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Will my baby's eye color change?


Updated May 28, 2014

Do babies eye color change
Barbara Peacock Collection/The Image Bank/Getty Images
Question: Will my baby's eye color change?
My baby was born with the most beautiful, bright blue eyes. He is now three months old, and his eye color has not changed since birth. Can I count on his eyes to stay this blue?
Answer: Baby eye color is likely to change over time. Baby eye color is determined by a substance called melanin. Melanin is a dark pigment contained in the iris, the structure that controls how much light is allowed into the eye. The color of the iris is determined by the amount of melanin in the iris.

Light eyes have very little pigment, whereas darker eyes have a lot. In newborns, the pigmentation process of the iris is not yet complete. Babies with darker skin are usually born with dark eyes that stay relatively dark. Iris color in lighter-skinned babies is usually a blue or bluish-gray color at birth, then change as they grow. Melanin production changes during the first year of life, usually resulting in a darker, deeper eye color.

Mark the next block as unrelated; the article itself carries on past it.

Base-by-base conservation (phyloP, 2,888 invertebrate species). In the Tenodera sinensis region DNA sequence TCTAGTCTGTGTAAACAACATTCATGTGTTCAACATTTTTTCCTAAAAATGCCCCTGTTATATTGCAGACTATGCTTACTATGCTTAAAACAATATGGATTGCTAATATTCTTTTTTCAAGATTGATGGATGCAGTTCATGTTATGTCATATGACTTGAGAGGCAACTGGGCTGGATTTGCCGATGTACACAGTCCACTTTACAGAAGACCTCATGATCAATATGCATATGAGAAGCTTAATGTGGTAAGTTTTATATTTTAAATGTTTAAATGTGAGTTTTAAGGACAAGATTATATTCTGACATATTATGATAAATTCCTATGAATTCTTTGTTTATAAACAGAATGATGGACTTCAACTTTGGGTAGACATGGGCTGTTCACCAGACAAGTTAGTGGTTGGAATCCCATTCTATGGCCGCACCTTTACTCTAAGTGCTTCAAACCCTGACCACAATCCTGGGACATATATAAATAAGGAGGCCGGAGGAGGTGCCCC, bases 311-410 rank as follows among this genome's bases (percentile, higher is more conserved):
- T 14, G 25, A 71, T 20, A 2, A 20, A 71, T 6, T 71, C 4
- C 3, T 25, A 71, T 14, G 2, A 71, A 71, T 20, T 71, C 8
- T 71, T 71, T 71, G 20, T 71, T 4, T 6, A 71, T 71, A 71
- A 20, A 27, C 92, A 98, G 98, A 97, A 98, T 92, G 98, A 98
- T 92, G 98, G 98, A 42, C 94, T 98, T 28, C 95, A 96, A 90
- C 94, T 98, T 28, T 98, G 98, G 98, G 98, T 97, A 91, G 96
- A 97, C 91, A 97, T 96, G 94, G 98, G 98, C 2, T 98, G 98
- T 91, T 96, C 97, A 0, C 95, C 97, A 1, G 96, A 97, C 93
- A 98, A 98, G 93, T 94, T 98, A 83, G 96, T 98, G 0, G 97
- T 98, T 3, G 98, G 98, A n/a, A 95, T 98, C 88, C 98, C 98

Permanent eye color is not set until a baby is at least nine months old, so wait until your child's first birthday to determine what color they will be. An infant's eye color is influenced by the eye color of their parents. Eye color is often studied in the field of genetics because of its inheritance patterns, but is still not fully understood.

Source: Alfred Rosenbloom, Jr. and Meredith W. Morgan, Principles and Practice of Pediatric Optometry. J.B. Lippincott Company, 0-397-50917-0, 1990.

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